Levi Adams was born about 1832 in MS. He married Amanda Gaines. She was born about 1835 in Kentucky, died Dec 30 1934 in Crystal Springs, Copiah County, MS. Levi's descendants married into my maternal family.

Charles Roundtree was born about 1815 in MS. He married Caroline. She was born about 1825, and died 28 May 1924 in Vaughn, Lincoln County, MS.

Alexander Roundtree was born about 1835 in MS, died 04 Aug 1913 in Caseyville, Lincoln County, MS. He married Matilda Ensley, daughter of Joe Ensley and Lucinda? She was born about 1844 in MS, and died 09 May 1924 in Brookhaven, Lincoln County, MS.

Charles and Alexander may be father and son. Alexander named a son Charles. The Roundtree men were slaves on the plantation of the same slave owing family as my Markham family in Caseyville, Copiah County, MS.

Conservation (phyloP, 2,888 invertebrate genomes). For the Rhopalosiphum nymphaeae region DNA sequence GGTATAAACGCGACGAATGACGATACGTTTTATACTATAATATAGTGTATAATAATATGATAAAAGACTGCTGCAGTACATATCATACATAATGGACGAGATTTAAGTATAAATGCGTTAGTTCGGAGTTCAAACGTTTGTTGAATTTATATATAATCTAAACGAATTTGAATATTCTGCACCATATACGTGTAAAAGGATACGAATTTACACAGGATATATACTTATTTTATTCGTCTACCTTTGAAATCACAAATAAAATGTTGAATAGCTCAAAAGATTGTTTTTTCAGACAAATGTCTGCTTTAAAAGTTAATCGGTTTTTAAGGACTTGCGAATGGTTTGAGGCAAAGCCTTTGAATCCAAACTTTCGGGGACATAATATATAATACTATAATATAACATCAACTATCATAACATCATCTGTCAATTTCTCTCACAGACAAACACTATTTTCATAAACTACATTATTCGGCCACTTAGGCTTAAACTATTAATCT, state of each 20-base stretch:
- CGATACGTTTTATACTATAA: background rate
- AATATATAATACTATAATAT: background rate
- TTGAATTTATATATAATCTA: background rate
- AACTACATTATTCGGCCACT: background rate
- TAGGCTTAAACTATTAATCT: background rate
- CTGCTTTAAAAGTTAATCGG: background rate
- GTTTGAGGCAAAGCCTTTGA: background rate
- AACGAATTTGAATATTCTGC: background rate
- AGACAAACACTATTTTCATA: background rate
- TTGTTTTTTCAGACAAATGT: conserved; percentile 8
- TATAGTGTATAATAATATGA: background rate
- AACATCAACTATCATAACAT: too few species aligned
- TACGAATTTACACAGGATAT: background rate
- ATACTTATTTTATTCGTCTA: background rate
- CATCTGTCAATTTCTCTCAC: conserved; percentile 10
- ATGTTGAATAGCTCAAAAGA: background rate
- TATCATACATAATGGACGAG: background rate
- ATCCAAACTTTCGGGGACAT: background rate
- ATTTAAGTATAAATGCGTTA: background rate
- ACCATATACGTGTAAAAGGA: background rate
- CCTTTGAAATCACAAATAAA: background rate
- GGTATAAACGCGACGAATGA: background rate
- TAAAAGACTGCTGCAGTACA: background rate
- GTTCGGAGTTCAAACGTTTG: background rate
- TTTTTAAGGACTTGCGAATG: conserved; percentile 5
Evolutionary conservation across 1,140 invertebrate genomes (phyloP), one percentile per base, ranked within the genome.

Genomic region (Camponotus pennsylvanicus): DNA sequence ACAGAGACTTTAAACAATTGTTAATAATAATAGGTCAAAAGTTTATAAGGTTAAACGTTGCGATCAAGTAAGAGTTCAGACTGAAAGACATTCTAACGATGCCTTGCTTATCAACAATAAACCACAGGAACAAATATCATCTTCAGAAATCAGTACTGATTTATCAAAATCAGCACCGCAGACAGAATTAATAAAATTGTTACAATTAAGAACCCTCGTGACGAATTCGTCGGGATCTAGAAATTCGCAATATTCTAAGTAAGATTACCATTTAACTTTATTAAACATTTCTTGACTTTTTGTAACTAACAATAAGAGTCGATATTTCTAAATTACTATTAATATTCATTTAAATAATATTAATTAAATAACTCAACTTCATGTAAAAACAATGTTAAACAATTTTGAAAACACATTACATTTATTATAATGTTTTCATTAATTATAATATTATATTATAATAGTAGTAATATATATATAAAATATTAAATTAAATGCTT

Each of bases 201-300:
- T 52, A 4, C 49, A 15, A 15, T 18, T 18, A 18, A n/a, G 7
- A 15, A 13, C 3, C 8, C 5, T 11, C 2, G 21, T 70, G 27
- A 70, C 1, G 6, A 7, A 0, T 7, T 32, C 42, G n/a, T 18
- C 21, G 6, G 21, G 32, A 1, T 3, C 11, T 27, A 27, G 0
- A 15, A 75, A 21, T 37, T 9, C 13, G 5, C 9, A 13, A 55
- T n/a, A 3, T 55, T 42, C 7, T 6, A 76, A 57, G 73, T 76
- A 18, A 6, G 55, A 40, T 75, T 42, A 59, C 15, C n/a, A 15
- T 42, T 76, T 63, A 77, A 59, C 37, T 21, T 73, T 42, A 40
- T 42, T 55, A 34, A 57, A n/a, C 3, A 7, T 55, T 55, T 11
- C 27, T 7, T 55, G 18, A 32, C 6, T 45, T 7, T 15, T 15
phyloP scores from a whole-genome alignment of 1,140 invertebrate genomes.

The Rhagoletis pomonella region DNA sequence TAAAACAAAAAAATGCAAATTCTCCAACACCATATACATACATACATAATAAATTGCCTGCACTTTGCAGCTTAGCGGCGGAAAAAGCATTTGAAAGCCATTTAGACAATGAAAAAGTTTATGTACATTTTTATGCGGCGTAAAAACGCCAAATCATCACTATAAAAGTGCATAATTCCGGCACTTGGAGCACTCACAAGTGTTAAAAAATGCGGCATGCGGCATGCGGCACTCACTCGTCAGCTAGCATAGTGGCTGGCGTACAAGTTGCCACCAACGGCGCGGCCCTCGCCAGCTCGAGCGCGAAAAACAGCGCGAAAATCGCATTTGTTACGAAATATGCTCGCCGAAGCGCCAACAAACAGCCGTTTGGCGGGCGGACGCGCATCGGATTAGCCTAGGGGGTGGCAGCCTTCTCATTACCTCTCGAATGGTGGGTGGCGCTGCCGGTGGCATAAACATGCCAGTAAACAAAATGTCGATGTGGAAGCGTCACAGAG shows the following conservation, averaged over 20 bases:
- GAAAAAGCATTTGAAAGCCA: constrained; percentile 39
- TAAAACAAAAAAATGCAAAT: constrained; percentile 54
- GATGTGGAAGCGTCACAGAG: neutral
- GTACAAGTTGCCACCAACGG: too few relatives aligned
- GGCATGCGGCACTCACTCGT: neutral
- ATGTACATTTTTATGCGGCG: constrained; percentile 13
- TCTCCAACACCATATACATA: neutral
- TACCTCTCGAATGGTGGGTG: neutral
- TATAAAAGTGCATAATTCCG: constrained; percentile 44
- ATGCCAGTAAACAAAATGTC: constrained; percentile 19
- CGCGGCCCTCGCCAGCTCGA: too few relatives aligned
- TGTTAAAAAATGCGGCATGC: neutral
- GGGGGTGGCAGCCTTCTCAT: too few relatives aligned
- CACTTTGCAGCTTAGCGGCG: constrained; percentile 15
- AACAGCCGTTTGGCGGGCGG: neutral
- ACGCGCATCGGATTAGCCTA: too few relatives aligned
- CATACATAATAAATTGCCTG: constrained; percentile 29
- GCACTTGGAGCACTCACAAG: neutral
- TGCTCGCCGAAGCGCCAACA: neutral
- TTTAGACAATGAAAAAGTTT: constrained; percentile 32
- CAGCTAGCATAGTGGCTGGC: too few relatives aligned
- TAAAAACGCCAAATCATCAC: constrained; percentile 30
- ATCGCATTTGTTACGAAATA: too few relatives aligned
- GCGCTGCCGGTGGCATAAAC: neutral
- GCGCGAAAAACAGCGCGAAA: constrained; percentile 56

Milly McLean was born about 1810 in Virginia. Milly's slave owner's daughter married a member of my family's slave owning family.

In remembrance of the 150 anniversary of the Civil War, year 1863, I submit this post to the West in New England's THIRD AMERICAN CIVIL WAR BLOG CHALLENGE

SOURCES:
Wikipedia
Daily Mississippian (Jackson, Miss. : 1861)
Dates: 04/28/1863 : 05/02/1863 Roll number: 20594
Library of Congress
Southern Claims Cases of Maria Catherine McLean Buie, Mary Lemons Buie and Sterling Cato

Monday, April 29, 2013

Amanuensis Monday
The Yankees at Brookhaven


Colonel Grierson leading his troops.
Courtesy of Library of Congress

A diversion to keep Confederate officers occupied so Major General Grant could move troops to Vicksburg was a cavalry raid launched into Mississippi from La Grange, Tenn., on April 17, 1863. It was the beginning of 16 days of nearly non-stop movement, widespread destruction and frequent battle. When it was over, Grant would accurately describe it as one of the most brilliant cavalry exploits of the Civil War. The raiders were lead by Colonel Benjamin H. Grierson and they visited the area where my people were enslaved. Here is a newspaper editorial of Grierson's raiders in the ancestor's hometown, Brookhaven, Mississippi.